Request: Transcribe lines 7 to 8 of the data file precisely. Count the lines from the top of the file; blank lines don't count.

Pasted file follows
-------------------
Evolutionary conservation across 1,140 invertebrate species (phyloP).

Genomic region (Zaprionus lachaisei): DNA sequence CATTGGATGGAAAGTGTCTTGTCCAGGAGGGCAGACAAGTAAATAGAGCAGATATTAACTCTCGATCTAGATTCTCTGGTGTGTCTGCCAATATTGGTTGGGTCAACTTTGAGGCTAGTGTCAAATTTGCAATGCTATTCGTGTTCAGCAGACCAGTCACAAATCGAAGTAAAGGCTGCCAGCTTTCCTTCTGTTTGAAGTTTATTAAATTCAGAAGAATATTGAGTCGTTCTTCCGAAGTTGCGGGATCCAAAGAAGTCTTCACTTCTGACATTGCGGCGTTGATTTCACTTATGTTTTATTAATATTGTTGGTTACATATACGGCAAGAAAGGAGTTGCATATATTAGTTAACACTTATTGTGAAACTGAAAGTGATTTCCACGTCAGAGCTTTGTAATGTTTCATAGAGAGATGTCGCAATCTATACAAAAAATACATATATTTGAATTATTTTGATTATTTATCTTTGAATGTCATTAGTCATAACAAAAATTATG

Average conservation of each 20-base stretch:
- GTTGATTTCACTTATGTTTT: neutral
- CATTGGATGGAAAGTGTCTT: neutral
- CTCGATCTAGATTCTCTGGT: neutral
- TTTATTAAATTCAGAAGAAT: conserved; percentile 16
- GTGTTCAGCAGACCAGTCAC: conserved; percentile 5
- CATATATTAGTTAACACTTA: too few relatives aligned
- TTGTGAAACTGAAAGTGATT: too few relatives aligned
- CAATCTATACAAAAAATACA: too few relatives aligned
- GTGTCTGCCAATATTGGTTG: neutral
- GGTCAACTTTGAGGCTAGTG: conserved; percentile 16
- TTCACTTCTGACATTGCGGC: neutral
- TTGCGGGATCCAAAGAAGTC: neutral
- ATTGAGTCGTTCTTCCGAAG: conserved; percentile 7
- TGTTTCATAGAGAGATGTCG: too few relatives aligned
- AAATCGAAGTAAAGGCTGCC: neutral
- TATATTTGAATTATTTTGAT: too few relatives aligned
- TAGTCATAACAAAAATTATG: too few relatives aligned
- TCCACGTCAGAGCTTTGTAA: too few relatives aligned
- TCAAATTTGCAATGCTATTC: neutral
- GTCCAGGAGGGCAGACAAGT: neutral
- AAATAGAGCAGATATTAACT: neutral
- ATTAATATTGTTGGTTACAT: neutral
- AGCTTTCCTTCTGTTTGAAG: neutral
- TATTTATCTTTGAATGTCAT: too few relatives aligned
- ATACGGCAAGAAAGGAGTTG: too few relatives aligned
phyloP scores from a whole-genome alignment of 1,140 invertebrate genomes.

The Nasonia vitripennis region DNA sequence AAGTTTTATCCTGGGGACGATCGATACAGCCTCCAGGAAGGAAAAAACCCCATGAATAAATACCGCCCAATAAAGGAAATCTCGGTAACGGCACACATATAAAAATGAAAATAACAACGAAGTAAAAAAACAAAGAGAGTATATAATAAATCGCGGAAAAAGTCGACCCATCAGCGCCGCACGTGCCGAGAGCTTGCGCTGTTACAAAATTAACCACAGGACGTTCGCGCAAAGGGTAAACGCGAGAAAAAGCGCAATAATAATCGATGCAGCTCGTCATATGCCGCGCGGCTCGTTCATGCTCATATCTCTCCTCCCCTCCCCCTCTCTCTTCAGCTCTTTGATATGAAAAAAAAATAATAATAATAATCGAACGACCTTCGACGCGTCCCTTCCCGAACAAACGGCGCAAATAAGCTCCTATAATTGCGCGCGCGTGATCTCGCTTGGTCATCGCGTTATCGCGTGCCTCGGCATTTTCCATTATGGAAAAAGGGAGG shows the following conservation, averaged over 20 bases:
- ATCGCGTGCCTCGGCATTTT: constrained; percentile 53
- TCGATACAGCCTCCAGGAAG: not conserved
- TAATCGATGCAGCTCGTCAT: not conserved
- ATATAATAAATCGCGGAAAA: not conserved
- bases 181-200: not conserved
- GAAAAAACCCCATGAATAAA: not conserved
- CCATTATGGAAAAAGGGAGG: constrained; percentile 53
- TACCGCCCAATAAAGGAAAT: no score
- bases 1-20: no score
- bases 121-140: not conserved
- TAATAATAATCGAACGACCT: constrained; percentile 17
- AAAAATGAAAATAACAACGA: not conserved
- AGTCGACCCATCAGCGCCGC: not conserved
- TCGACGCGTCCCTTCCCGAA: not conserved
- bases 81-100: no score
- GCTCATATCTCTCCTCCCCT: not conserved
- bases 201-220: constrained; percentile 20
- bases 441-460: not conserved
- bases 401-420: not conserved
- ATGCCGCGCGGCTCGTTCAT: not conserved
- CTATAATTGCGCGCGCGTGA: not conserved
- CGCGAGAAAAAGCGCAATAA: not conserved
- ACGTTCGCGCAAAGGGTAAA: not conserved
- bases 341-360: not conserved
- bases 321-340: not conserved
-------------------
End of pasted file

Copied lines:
- TTTATTAAATTCAGAAGAAT: conserved; percentile 16
- GTGTTCAGCAGACCAGTCAC: conserved; percentile 5